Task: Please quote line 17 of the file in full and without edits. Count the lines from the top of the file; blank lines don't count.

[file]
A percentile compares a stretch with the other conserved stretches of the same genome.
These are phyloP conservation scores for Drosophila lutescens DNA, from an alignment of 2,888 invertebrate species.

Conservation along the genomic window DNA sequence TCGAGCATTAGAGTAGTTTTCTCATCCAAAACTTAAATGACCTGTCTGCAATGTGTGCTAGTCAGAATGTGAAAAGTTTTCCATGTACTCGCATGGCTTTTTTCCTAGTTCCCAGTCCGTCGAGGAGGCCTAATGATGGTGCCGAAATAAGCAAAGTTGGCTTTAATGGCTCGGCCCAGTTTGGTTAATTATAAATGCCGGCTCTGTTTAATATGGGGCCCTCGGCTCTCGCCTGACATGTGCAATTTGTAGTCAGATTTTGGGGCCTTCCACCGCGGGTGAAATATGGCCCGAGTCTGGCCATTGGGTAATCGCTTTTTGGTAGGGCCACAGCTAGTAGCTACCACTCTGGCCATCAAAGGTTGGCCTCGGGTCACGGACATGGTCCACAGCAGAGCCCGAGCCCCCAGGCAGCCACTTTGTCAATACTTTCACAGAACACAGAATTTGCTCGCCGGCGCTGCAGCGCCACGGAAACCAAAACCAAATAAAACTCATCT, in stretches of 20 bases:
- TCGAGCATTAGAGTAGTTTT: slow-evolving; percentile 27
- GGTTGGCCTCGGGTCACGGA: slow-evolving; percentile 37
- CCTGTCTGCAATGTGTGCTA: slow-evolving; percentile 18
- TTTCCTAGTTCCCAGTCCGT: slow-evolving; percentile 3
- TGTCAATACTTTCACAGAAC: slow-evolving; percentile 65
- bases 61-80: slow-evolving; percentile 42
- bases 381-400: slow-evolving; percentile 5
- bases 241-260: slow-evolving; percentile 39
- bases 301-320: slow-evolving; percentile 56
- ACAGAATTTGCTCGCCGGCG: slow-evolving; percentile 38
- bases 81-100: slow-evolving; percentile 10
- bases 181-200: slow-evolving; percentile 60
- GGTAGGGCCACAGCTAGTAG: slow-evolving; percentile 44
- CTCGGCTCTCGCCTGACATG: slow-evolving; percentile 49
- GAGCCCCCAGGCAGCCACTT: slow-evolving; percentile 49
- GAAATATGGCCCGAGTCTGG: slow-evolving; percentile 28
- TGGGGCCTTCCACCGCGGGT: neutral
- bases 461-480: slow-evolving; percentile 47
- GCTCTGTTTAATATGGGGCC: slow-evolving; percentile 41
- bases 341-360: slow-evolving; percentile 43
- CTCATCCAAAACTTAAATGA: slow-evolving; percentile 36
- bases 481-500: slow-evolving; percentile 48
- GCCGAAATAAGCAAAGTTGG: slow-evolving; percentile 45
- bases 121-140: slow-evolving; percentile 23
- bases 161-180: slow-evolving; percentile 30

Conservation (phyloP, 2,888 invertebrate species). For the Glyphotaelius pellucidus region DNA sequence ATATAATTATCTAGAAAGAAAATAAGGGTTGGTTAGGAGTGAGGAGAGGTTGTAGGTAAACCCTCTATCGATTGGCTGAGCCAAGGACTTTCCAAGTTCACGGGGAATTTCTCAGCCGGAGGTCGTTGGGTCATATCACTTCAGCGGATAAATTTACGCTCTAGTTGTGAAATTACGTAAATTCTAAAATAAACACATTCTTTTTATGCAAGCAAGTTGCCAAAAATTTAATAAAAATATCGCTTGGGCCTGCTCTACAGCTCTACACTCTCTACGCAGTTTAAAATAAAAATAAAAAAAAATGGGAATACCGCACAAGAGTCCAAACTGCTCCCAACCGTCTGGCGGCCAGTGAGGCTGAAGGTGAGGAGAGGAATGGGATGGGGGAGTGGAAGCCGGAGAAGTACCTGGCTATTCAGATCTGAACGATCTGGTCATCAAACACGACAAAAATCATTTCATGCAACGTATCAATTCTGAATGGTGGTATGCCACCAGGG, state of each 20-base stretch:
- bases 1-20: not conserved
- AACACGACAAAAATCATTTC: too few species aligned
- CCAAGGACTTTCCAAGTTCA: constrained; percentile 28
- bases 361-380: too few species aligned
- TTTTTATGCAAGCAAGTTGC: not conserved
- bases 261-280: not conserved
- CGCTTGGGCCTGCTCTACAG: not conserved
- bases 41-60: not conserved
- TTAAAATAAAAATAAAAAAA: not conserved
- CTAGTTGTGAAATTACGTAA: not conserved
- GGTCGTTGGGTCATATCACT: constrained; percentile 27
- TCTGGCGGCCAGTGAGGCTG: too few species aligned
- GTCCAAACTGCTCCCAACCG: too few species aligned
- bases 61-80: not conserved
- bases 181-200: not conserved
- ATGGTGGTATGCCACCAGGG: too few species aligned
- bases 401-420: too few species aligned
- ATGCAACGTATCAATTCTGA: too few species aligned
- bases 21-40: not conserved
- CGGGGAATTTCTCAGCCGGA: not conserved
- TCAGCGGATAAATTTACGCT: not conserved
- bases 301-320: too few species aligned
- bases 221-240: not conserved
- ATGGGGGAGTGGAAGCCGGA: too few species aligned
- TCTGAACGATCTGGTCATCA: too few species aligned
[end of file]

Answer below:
- CTCGGCTCTCGCCTGACATG: slow-evolving; percentile 49